A 2500 mile long cable could bring solar power from Morocco to UK

The Xlinks Morocco-UK Power Project will be a new electricity generation facility entirely powered by solar and wind energy combined with a battery storage facility. Located in Morocco’s renewable energy rich region of Guelmim Oued Noun, it will cover an approximate area of 1,500km2 and will be connected exclusively to Great Britain via 3,800km HVDC sub-sea cables.

This “first of a kind” project will generate 10.5GW of zero carbon electricity from the sun and wind to deliver 3.6GW of reliable energy for an average of 20+ hours a day. This is enough to provide low-cost, clean power to over 7 million British homes by 2030. Once complete, the project will be capable of supplying 8 percent of Great Britain’s electricity needs.

Alongside the consistent output from its solar panels and wind turbines, an onsite 20GWh/5GW battery facility provide sufficient storage to reliably deliver each and every day, a dedicated, near-constant source of flexible and predictable clean energy for Britain, designed to complement the renewable energy already generated across the UK.

When domestic renewable energy generation in the United Kingdom drops due to low winds and short periods of sun, the project will harvest the benefits of long hours of sun in Morocco alongside the consistency of its convection Trade Winds, to provide a firm but flexible source of zero-carbon electricity.

The Xlinks Morocco-UK Power Project will provide “renewable energy that acts like baseload power”.

Four cables, each 3,800km long form the twin 1.8GW HVDC subsea cable systems that will follow the shallow water route from the Moroccan site to a grid location in Great Britain, passing Spain, Portugal, and France.

Agreement has been reached with National Grid for two 1.8GW connections at Alverdiscott in Devon. Voltage source convertor stations will enable the Xlinks project to secure high value balancing contracts with National Grid, and a HVDC Technical Feasibility study has been completed to validate reliability and cost.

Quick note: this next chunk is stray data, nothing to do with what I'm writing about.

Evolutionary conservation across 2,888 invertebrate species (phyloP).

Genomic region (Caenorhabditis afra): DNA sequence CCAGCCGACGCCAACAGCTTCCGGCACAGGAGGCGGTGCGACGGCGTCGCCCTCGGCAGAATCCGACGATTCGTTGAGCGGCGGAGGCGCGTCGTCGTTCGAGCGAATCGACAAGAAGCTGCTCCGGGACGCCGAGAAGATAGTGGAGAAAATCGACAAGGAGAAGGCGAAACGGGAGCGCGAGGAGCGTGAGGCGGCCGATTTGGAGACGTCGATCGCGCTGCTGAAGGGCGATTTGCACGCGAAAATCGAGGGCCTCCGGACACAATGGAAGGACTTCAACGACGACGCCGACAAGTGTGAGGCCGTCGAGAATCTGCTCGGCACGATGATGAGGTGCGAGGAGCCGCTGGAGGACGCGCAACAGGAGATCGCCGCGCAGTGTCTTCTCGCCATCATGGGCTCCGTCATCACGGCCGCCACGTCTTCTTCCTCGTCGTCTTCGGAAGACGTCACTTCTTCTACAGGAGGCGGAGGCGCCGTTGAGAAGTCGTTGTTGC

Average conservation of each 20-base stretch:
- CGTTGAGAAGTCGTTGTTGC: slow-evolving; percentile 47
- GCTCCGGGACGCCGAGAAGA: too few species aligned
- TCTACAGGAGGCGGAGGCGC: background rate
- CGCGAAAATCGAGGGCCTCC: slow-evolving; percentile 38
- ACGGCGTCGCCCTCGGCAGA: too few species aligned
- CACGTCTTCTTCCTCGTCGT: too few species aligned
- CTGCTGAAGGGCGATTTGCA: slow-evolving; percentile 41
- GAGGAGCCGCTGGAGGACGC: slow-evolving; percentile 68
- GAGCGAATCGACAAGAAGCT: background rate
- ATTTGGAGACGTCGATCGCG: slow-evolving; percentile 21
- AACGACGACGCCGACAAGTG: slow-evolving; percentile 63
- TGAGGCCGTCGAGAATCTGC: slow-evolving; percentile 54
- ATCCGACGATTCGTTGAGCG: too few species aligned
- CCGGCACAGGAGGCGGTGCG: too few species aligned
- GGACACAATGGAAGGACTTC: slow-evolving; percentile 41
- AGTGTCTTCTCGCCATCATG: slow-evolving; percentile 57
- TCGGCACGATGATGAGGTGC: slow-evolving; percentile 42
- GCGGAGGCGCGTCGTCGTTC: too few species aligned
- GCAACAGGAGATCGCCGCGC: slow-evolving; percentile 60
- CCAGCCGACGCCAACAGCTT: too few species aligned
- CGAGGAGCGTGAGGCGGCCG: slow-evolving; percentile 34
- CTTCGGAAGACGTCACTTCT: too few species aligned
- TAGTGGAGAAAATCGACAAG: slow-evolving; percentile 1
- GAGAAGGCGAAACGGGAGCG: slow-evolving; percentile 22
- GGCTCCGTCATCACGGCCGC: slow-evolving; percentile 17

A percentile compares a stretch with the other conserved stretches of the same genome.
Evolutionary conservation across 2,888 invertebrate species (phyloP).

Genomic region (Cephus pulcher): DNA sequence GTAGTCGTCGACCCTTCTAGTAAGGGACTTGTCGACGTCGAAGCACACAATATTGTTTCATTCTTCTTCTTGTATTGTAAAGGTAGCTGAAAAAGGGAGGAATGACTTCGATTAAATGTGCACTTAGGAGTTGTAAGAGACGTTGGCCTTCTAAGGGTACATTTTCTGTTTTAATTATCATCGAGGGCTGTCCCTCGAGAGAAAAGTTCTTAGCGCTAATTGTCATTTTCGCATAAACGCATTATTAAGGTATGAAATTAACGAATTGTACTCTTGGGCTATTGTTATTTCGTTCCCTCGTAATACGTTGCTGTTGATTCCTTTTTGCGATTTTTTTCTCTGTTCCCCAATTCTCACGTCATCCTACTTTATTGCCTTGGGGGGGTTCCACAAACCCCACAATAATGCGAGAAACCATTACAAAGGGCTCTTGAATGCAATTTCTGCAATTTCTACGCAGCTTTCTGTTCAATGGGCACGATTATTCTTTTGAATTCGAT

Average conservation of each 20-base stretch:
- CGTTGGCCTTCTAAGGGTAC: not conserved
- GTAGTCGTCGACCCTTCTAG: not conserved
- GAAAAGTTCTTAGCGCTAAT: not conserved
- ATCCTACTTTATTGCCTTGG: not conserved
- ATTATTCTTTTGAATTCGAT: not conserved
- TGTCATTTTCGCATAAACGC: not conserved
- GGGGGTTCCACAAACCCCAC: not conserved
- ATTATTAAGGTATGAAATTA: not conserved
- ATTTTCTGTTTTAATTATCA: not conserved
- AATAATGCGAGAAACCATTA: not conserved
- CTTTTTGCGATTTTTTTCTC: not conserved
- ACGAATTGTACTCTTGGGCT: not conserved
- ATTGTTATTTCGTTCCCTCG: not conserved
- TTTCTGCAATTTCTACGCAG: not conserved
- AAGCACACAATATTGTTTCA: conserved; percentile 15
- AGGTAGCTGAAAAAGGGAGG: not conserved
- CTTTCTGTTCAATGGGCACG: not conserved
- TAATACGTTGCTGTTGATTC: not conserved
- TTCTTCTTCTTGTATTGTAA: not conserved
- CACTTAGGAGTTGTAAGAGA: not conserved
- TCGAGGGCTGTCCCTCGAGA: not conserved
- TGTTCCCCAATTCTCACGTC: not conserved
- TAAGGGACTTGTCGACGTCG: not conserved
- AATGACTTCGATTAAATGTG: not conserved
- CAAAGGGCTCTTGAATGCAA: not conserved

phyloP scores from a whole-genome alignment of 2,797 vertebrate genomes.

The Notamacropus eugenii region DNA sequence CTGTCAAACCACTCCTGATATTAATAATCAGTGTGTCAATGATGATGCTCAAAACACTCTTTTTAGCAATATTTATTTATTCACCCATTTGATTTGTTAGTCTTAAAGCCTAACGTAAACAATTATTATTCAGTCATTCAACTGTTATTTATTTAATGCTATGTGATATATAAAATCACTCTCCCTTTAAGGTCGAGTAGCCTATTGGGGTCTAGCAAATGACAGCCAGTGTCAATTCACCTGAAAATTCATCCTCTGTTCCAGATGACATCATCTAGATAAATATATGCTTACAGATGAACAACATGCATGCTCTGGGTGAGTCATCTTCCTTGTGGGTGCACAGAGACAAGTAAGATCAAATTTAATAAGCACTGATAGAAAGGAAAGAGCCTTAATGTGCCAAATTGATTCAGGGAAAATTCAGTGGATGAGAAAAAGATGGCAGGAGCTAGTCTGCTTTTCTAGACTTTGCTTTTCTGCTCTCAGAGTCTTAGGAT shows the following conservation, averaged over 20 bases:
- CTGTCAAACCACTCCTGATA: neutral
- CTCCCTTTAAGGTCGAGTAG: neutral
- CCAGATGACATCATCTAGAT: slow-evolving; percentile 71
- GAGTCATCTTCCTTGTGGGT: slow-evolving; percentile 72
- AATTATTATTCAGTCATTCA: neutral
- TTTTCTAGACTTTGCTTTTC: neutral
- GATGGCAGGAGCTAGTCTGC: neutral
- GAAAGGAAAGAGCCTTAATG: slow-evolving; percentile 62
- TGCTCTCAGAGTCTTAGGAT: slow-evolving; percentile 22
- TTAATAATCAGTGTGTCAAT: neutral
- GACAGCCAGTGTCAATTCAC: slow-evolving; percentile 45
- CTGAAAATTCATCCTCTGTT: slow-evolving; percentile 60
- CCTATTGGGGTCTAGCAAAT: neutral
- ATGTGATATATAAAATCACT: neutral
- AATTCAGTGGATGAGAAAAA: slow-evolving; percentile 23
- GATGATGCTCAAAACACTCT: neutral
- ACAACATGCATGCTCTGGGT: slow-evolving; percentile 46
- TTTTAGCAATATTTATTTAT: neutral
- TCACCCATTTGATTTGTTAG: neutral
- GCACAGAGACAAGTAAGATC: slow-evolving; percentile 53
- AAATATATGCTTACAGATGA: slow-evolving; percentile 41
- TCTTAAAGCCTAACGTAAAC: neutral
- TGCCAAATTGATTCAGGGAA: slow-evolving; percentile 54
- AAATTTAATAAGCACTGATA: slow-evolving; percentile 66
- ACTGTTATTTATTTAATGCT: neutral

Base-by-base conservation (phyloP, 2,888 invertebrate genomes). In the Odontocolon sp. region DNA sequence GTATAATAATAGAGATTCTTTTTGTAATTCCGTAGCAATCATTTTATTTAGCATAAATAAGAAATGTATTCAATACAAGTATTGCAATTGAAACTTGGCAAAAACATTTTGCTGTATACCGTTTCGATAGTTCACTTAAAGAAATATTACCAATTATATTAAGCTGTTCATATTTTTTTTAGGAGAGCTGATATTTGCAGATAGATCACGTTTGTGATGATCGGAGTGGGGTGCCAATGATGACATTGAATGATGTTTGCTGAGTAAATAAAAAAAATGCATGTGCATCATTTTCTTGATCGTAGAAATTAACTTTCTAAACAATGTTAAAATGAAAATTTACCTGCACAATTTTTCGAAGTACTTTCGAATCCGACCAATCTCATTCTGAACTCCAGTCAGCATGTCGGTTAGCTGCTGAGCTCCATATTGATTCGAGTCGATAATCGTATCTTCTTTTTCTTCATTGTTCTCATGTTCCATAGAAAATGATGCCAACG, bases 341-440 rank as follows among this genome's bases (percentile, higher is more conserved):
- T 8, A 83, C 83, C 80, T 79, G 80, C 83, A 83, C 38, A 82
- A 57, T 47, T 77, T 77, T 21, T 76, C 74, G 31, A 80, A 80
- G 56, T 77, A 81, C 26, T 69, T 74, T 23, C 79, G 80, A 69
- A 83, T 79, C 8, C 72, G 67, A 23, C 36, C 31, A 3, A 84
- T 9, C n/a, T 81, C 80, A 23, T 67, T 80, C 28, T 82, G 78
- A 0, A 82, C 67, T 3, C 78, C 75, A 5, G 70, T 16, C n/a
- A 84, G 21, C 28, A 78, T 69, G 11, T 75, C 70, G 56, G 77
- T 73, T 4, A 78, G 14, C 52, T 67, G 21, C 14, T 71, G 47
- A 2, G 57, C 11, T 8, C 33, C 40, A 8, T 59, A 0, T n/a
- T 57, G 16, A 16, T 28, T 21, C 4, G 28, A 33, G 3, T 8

The transmission system will use High Voltage Direct Current (HVDC) cables to send the power from Morocco to Britain. HVDC technology is now well tried and tested as reliable and more cost competitive for a large volume of electron transfer across longer distances, than the High Voltage Alternating Current (HVAC) technology typically used for transmission systems within countries.

Converter stations will be used to change the HVAC power at the generation site in Morocco to HVDC, which is then sent through the subsea cable with very low losses before another converter station in Britain changes the HVDC power back to HVAC, ready to be injected into the British transmission network. While the Xlinks Morocco-UK Power Project subsea cable is significantly longer than existing interconnectors, the HVDC technology is the same proven technology used for connecting Britain and other European countries, or the technology proposed for the interconnector between Morocco and Portugal.

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